JASON CRUSE (jcruse@DU.EDU)
Fri, 15 Nov 1996 20:45:07 -0700
I'm back with another question about my one scout who is/was disruptive.
To put to rest what many of you suggested, he is *NOT* ADD, or anything
related to it. He IS the youngest, by several years, in his family.
This is probably part of the problem.
After listening to the many suggestions I received (for which I thank
you all), and consulting with my assistants and the troop committee
chairperson, I had a chat with the boy. (Recall: this is the boy who
doesn't want to participate in anything, and who wanders around during
meetings, is generally disruptive, etc.) The agreed upon discussion
(from those with my troop) was to discuss with the boy the meaning of
scout spirit, and whether or not his behavior was really demonstrating
scout spirit. I honestly didn't think it would do much good, talking
about spirit and advancement--he is 12 1/2, and is almost ready for his
second class (complete lack of interest in advancement, mixed with total
inattention to this point).
Well, at first I thought it produced the desired affect. The meeting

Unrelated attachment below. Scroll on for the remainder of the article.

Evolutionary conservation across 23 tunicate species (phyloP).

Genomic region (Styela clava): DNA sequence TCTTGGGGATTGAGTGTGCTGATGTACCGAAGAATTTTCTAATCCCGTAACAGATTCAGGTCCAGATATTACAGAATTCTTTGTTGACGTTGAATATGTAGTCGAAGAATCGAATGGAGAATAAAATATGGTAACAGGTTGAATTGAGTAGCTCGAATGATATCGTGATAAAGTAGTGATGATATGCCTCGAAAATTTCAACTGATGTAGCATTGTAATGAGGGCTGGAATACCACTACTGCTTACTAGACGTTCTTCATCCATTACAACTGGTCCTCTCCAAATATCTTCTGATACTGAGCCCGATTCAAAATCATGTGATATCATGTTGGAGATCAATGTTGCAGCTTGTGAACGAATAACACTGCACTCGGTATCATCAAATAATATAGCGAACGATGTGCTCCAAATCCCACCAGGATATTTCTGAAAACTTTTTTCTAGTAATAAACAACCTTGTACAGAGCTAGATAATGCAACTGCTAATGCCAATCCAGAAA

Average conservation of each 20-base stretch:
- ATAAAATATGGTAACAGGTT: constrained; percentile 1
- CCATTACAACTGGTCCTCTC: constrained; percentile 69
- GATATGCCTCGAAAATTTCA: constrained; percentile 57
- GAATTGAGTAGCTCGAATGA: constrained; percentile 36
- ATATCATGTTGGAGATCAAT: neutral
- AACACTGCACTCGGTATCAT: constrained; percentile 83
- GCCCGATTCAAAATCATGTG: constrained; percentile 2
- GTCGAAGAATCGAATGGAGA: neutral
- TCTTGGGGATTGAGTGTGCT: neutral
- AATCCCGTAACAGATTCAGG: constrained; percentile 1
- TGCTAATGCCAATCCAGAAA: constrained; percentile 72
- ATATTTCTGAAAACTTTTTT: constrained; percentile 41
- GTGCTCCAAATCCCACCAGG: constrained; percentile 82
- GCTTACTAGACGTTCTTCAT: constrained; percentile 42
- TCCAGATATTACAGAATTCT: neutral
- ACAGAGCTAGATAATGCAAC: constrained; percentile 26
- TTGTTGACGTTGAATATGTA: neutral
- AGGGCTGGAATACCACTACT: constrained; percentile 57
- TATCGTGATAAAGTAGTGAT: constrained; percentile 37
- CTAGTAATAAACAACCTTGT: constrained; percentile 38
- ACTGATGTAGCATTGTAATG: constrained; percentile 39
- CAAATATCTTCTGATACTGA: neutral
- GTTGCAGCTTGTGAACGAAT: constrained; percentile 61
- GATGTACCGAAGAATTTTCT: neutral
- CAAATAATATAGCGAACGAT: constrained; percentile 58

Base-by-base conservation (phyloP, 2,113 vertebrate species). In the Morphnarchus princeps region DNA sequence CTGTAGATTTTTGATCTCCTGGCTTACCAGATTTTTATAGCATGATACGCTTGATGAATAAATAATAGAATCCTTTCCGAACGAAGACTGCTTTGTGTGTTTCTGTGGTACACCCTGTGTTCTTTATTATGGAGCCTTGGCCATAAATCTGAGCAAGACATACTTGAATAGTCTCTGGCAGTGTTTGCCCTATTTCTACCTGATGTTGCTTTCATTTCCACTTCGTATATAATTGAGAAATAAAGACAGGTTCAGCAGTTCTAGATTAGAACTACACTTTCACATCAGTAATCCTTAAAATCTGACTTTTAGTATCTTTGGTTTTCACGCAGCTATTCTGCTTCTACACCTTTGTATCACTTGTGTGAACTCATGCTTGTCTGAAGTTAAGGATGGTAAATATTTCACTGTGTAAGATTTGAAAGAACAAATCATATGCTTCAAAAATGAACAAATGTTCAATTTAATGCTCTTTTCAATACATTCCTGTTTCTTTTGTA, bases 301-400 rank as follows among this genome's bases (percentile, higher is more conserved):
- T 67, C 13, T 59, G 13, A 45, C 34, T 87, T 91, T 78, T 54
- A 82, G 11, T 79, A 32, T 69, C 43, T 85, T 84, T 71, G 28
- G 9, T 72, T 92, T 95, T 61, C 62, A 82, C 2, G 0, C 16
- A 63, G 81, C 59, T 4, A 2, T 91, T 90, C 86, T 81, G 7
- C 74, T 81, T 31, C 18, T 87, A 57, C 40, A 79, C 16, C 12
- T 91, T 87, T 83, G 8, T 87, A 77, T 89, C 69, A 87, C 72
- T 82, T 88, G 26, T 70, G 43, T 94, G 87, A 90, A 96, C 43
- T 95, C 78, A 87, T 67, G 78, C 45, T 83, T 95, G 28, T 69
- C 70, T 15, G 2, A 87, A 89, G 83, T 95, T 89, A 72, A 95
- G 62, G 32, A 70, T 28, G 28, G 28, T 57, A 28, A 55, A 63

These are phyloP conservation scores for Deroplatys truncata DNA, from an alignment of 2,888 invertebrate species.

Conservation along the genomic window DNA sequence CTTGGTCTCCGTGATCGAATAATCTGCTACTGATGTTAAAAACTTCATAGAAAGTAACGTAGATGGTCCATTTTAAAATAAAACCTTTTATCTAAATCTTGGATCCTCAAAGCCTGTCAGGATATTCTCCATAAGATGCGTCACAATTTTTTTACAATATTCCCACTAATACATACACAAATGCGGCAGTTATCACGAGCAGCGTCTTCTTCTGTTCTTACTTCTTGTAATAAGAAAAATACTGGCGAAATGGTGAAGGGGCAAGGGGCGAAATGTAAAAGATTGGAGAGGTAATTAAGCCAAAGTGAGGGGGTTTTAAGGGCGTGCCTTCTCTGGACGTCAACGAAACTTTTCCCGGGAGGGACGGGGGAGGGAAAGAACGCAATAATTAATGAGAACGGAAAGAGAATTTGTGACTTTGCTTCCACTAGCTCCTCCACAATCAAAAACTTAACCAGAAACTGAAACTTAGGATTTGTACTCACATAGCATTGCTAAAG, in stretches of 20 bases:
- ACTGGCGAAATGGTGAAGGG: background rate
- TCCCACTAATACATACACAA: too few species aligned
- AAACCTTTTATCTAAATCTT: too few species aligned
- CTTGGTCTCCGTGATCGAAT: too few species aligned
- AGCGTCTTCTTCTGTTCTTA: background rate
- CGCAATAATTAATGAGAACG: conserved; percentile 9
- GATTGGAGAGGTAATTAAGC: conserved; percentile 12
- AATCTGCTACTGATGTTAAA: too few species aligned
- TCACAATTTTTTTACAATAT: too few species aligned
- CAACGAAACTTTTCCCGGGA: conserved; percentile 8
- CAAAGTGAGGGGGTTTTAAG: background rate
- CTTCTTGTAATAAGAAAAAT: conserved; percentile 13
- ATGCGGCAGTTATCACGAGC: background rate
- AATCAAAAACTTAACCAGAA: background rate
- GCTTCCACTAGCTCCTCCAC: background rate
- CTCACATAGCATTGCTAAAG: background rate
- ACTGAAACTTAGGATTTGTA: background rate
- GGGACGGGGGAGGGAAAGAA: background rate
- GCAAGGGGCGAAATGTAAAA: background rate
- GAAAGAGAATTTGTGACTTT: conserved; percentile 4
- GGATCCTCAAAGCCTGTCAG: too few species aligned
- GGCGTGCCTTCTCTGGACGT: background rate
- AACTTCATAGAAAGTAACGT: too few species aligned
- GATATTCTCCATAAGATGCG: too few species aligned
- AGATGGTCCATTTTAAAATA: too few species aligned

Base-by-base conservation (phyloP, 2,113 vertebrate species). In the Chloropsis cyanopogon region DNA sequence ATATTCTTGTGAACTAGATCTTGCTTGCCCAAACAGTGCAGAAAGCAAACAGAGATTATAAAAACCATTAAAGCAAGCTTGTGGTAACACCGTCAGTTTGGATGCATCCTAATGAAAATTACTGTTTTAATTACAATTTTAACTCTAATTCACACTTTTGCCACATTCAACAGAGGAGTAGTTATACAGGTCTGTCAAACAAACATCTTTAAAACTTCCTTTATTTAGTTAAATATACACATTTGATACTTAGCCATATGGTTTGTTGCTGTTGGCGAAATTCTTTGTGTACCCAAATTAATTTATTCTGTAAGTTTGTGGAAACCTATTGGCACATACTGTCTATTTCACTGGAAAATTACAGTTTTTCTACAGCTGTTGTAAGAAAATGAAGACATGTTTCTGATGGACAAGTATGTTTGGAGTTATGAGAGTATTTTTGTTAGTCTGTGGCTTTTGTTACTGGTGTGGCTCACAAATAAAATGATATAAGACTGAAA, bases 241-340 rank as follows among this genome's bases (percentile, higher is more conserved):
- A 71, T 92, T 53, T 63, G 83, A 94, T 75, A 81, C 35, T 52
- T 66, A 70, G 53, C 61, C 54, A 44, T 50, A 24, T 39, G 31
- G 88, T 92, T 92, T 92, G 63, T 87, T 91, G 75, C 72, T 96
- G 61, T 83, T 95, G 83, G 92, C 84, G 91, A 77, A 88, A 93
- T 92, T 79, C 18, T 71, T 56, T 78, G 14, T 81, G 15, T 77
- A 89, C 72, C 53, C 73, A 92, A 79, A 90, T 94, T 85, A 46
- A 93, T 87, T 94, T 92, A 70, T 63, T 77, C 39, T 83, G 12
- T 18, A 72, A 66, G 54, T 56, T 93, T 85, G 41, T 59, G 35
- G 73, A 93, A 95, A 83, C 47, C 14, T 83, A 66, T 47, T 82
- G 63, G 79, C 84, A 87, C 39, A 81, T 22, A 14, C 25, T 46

after our conference, he was a different boy entirely. Then, he skipped
a campout (which he never does), and has shown no interest in any other
of our meetings. He has an opportunity to finish his second class this
weekend, and receive it in 10 days (with my blessing on scout spirit) by
going swimming with the rest of the boys. He refuses to attend. Claims
disinterest. With the campout, he said it wouldn't be fun.
Its only been three weeks since our talk, and may be too soon too
worry. But I am beginning to get concerned that the discussion sent him
in the other direction. He hasn't quit the troop, and still comes to
troop meetings. Am I worrying too soon?
Too allay fears, I had a normal scoutmaster conference--he and I on the
steps leading to the stage in our church, with one of my assistants
standing across the corridor. Close enough to see and hear, but far
enough to be away from the discussion. The committee chair was also
close by, not hovering, but happened to be there (it really was an
accident). Nothing "untoward" or threatening was said in the
conference, in their opinion.
ps: since this has somewhat already been around the list once, private
responses and dialogue are encouraged.
-- Jason A. Cruse
University of Denver
"Toujours en avant. Si Dieu avait voulu que l'homme reculat, il lui
aurait mis un oeil derriere la tete."
Terry Howerton Sakima Group, Inc. SCOUTER Magazine Kansas City